The Supreme Court has dismissed the petition for certiorari under Rule 65 filed by Rep. Rufus Rodriguez against the National Bureau of Investigation (NBI) and the Department of Justice (DOJ) in connection with the investigation for his alleged participation in the misuse and misappropriation of the congressional Priority Development Assistance Fund (PDAF) involving Janet Lim Napoles.
In a Resolution, the Court’s Second Division held that the NBI did not commit grave abuse of discretion amounting to lack or excess of jurisdiction when it investigated in 2015 on Rodriguez’s alleged involvement in the Napoles PDAF Scam. Likewise, the Court held that there was no grave abuse of discretion on the part of the NBI and the DOJ in filing before the Ombudsman charges of malversation of public funds, direct bribery, and graft against Rodriguez and other lawmakers.
In its investigation, the NBI found that the lawmakers involved used their PDAF in illegal transactions with Napoles’ non-governmental organizations (NGOs) to enable themselves to profit from the simulated disbursements and utilization of their respective PDAF. The NBI also found that all the NGOs of Napoles were ghost organizations. As to Rodriguez, the NBI found that he allegedly received P2.099M as kickback using the NGO “PSDFI” as a conduit for the scam, and that the scam was facilitated by “TRC” as the implementing agency.
In his petition before the SC, Rodriquez accused the NBI and the DOJ of violating Sections 1 and 14(1), Article III of the 1987 Constitution by denying his constitutional rights to due process of law and equal protection of the laws when they investigated him on the PDAF scam without giving him the opportunity to be heard. Rodriguez averred that the NBI refused and failed to give him a certified true copy of its letter-complaints and the Executive Summary of the investigation despite his request.
Section 1, Article III of the Constitution states that “No person shall be deprived of life, liberty, or property without due process of law, nor shall any person be denied the equal protection on the laws.” On the other hand, Section 14(1) states that “No person shall be held to answer for a criminal offense without due process of law.”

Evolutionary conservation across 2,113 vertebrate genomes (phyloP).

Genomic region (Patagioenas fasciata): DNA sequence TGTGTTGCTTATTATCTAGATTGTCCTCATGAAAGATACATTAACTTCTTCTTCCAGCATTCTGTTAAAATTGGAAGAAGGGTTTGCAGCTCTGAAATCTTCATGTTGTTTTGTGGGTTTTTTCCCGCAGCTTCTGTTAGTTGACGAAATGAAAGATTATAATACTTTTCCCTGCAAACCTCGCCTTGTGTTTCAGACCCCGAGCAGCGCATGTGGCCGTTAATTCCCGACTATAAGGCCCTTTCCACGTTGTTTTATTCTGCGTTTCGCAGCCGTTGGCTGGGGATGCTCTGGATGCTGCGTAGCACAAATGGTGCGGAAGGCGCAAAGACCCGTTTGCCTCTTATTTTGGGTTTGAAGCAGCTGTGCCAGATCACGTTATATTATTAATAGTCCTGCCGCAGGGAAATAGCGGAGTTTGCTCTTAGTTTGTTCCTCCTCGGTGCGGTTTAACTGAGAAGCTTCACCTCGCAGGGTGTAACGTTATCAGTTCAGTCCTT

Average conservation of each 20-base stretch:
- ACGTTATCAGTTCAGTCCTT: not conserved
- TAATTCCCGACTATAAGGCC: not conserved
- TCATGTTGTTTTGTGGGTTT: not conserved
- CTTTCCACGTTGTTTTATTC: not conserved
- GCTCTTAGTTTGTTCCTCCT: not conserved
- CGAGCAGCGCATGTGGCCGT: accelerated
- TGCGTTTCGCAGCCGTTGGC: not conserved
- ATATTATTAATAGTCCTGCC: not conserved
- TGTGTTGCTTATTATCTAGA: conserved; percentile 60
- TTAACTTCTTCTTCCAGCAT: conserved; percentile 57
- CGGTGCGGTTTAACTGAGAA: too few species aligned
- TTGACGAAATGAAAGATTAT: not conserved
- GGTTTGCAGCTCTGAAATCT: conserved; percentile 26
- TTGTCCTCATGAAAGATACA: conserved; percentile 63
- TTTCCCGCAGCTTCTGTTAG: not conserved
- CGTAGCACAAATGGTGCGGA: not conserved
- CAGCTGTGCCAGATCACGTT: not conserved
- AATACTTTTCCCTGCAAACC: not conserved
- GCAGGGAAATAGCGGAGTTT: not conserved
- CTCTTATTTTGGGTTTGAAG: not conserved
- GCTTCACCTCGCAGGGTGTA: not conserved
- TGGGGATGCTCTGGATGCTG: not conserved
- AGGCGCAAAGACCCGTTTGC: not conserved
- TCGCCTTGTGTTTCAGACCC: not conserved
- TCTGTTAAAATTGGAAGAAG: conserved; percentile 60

The Court held that there was no violation of petitioner’s constitutional rights to due process of law and equal protection of the laws in the case.
The Court noted that Section 1 of RA 157, or An Act Creating a Bureau of Investigation, Providing Funds Therefor, and for Other Purposes, shows that the main functions of the NBI are merely investigative and information in nature. The NBI’s function are not quasi-judicial in nature and do not involve the granting of relief to any party.
It further noted that subsequent to RA 157, various executive orders and republic acts have been promulgated concerning the NBI, the latest of which is RA 10867, or the National Bureau of Investigation Reorganization and Modernization Act in 2016. While RA 10867 expanded the powers and functions of the NBI, a perusal of the same shows that its functions remained to be merely investigative and informational.
The Court held that the NBI’s investigation of the Napoles PDAF scam were done in the performance of the NBI’s functions which are merely investigatory and informational in nature. The NBI did not perform a judicial or quasi-judicial function when it recommended to the Ombudsman further fact-finding investigation or the corresponding preliminary investigation for the eventual filing of the appropriate charges before the Sandiganbayan. Instead, the NBI’s findings were merely recommendatory and still subject to the Ombudsman’s actions.
Citing to its similar ruling in Shu v. Dee, et al. in 2014, the Court said “no denial of petitioner’s due process right could have taken place. There is also no violation of petitioner’s right to equal protection of the laws to speak of…there is not even a vested right granted by law to any person under investigation to participate in the proceedings before the NBI.”
Furthermore, the Court found no merit in petitioner’s argument that the NBI and the DOJ violated Section 5(b) and (c) of RA 157 and the DOJ’s Vision, Mission, and Pledge statements by deliberately failing and refusing completely to: (a) issue any subpoena or subpoena duces tecum; and (b) take or require his sworn truthful statements.” The Court stressed that there is nothing in the wording of the said sections which makes the issuance of subpoena or subpoena duces tecum and the taking of sworn truthful statements mandatory on the part of the NBI. As correctly argued by the NBI and the DOJ, while Section 5(b) of RA 157 empowers the NBI to issue subpoena or subpoena duces tecum for the appearance, at Government expense, of any person for investigation, such matter is addressed to the sound discretion of the investigator alone. The same with Section 5(c) where the taking of and requiring sworn truthful statements of any person summoned in relation to a case under investigation is left to the sound discretion of the investigator.
“Consequently, there being no grave abuse of discretion amounting to lack or excess of jurisdiction on the part of the NBI in conducting an investigation on the person of petitioner as to his participation in the Napoles PDAF Scam, the Court finds no ground to nullify the NBI’s investigation. In the same vein, the Court finds no grave abuse of discretion amounting to lack or excess of jurisdiction on the part of the NBI and the DOJ in filing the letter-complaints against petitioner, among others, with the Ombudsman,” said the Court in the Resolution signed by Second Division Clerk of Court Teresita A. Tuazon.
(G.R. No. 219781, Rodriguez v. NBI and DOJ, July 28, 2021)
FULL TEXT: https://sc.judiciary.gov.ph/21899/